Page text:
What? I have to think about things when writing a simple CRUD API? Isn’t it just a simple API call which makes another DB call?
Many freshly graduated engineers think that way but there are a couple of things which — when you think about — can lead to fewer comments on your PR and overall help you improve your critical thinking.
It’s quite possible that you won’t have to think about all of this if you are building a very simple system but most often when you are working at not-small scale, you will have to think about some of them to an extent.
For the sake of simplicity, we will be talking about a simple CRUD interface. For more complex interfaces, take the same points and apply to your usecase:
- Database layer
- Cache Layer
- Analytics Requirements
Let’s start with something easy, eh? Your company will most likely will have some logging platform(Corallogix, Datadog, etc) where logs from various servers and services can be stored, queried and monitored.
Logs are not just plain text, they are log objects which contain keys and values which, in turn, help in effective querying and filtering.
A good log statement will contain a key and/or meaningful message which will help an engineer debug issues when they come in production.
Be sure to log the correlation-id as well. The correlation-id links together logs from various services and code for a particular user action.
Almost every API has to interact with the database, it can be Postgres, MongoDB, MySQL, etc.
One of the major points newbies miss is transactions.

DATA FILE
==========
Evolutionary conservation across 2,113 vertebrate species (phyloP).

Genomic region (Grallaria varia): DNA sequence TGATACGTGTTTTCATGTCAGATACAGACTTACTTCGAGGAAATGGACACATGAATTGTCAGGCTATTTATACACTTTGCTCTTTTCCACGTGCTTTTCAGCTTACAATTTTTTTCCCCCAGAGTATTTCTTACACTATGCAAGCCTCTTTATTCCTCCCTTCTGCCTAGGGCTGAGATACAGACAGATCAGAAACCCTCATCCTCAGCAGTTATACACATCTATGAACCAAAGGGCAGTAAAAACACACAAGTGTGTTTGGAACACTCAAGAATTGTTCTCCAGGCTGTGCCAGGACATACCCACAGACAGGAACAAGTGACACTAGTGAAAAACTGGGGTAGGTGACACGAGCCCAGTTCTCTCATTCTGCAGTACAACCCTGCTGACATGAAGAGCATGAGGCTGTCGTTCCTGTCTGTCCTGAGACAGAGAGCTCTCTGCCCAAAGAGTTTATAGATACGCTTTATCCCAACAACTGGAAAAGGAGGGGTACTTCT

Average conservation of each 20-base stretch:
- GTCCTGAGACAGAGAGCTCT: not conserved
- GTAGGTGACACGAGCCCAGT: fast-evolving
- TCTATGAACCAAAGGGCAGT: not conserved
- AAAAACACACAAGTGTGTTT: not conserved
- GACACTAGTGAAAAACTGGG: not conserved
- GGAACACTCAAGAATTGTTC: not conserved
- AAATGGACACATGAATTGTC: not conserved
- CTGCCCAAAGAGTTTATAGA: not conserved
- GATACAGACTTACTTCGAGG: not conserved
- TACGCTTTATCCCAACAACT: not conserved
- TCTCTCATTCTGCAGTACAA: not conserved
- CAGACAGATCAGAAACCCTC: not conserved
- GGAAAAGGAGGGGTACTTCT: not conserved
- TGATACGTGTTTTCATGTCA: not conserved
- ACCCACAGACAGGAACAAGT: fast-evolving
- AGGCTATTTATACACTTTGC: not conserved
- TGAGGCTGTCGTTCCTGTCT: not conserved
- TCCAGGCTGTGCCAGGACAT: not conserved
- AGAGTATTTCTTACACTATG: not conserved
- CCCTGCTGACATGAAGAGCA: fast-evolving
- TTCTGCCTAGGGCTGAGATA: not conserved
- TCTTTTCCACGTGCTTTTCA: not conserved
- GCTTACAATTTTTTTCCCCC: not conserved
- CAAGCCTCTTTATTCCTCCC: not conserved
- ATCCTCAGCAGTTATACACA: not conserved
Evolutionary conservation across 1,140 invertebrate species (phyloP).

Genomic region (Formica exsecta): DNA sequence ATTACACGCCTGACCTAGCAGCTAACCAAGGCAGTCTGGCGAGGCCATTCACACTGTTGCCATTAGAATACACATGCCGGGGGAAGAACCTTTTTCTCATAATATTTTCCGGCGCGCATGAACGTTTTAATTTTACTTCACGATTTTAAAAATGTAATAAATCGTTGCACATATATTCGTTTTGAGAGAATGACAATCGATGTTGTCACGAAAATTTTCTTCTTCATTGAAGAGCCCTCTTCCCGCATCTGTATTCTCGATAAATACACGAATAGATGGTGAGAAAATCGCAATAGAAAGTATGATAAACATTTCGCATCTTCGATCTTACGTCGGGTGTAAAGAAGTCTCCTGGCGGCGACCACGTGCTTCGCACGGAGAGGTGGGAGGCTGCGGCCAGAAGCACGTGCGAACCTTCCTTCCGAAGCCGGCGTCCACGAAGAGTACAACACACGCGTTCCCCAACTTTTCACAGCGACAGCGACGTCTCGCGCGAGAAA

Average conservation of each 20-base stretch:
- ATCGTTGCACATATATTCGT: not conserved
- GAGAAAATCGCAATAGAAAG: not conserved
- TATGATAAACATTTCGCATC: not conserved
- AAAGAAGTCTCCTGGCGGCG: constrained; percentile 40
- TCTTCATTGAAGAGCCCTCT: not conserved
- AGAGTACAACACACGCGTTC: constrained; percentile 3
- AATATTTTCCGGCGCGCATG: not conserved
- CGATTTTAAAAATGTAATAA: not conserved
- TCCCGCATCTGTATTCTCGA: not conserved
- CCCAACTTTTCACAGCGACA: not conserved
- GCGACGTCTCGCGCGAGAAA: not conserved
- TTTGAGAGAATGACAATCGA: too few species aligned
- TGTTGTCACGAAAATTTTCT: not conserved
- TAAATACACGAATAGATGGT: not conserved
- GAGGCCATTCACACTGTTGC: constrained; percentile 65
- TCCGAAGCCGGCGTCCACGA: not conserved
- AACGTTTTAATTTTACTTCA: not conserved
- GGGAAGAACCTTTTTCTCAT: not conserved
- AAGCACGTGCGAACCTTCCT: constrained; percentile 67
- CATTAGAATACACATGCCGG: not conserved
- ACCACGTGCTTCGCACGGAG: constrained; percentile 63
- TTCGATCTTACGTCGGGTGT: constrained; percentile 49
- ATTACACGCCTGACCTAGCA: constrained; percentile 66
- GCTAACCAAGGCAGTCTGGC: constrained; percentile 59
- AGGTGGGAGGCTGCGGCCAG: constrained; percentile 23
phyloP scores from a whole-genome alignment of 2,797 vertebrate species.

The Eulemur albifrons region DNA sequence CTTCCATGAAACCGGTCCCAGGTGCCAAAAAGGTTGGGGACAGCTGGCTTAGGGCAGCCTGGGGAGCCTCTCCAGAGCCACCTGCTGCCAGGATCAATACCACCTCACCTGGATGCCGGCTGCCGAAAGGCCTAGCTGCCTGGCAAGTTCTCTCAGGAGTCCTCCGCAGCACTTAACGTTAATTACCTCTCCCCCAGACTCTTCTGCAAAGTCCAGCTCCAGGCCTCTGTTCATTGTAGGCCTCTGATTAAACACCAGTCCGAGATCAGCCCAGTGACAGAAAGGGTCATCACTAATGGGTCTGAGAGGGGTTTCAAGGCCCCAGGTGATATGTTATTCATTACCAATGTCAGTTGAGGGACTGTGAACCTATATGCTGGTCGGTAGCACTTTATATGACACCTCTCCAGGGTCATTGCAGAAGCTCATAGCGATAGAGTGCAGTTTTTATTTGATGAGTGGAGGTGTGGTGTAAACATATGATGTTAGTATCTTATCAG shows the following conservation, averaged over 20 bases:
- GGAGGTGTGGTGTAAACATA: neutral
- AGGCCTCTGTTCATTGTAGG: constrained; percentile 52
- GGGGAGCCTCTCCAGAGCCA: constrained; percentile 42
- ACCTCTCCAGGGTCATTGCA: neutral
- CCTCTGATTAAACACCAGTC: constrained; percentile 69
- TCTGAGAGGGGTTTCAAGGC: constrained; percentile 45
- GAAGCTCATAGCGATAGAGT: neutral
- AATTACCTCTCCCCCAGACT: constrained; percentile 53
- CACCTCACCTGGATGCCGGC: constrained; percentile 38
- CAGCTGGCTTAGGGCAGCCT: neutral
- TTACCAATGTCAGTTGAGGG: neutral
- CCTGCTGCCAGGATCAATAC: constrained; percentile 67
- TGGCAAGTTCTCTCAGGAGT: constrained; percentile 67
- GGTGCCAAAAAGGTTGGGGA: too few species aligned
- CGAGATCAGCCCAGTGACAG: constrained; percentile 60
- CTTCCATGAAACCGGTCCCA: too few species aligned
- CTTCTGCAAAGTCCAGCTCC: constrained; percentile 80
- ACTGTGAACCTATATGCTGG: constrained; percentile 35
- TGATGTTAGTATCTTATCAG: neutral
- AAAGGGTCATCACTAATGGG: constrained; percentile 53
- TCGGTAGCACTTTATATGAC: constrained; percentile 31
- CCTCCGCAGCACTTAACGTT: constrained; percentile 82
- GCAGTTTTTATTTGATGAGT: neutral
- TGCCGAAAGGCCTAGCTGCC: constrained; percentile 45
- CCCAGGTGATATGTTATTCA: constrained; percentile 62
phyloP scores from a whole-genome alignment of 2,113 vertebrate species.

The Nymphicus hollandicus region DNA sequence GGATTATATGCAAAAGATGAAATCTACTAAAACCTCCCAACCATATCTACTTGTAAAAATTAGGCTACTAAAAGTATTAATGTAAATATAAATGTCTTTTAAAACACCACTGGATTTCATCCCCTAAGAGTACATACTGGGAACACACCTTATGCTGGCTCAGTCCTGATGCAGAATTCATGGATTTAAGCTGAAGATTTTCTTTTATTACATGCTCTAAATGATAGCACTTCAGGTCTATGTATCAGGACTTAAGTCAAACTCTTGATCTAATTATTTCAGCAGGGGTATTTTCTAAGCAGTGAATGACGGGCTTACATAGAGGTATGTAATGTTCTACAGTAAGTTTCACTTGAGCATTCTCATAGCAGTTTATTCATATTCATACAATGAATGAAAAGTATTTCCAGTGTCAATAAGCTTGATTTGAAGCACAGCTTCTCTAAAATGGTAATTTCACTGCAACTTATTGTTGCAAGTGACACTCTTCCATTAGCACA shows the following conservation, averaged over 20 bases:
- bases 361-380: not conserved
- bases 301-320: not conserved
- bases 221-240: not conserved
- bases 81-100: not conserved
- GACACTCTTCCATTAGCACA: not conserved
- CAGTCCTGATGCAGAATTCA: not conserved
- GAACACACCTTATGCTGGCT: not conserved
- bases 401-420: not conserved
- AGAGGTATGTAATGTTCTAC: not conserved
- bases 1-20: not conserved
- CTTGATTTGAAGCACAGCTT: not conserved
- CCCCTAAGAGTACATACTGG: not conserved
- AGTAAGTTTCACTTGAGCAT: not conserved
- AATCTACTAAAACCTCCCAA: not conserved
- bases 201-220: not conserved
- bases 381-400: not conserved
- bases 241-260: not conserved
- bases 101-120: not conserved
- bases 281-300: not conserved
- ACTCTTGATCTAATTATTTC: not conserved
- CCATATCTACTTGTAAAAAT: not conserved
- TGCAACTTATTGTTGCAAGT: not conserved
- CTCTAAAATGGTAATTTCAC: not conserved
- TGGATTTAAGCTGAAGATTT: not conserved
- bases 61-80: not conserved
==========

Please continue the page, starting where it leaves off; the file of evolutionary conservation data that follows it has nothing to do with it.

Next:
If you are interacting with a database, it will most likely have some concept of Database Transactions. If your code fails midway, then you need to handle the error and rollback any DB changes you did up till the point of the error.
If your code doesn’t perform DB actions inside a transaction, it can leave your DB in an inconsistent state which can bring unexpected errors in other systems.
A lot of distributed systems employ async processing where many services listen for changes in a particular DB. This mainly happens through a CDC(Change Data Capture) or Queues so when you do update a table row, think about what how that change will be used by other systems.
Suppose you are building an API to update a row in the DB.
Think if you need to update the cache too? Do you do it inside a transaction?
To answer the above questions, you need to be familiar with how data(which you are updating) will be accessed(by clients, other services, etc).
If you want to know more about caching strategies at backend, read this blog post ;)
What is idempotency, you ask me?
Your API can be called multiple times with the same of data — the user can rage tap the “Make Payment” button twice or thrice or some service might retry the same request from a DLQ even though it succeeded the first time. What do you do in these cases? Debit the user’s account twice? Hell, no.
That’s where you need to check for an Idempotency key to make sure that you don’t perform the same action twice for the same data.
Idempotency plays a key role in error handling and recovery mechanisms. It allows systems to retry operations without the risk of causing unintended state changes, which is especially important in distributed systems where network reliability can be an issue.
If you are working in an already-setup mature codebase, it’s most likely that the other developers have put in a idempotency checking mechanism in the place and you just need to use it.
As developers, we have to bring visibility to the product managers, business stakeholders on what is going inside the system.
Metrics like what the API throughput was/is/will be do not matter to non-developers.
Product and Business folks want to get into visibility into how much orders were placed in a given time, how many times the app crashed, how much time it took user to sign up, etc.
Analytics play a very important role in helping decide the next decisions for the stakeholders.
As a backend developer, you should talk to your team lead or even better, to the product manager/owner about what kind of data and analytics they would like to see so that it can help in their future product decisions.
Anything you’d like me to add? Feel free to DM me on Twitter or email me
I am always up for learning something new xD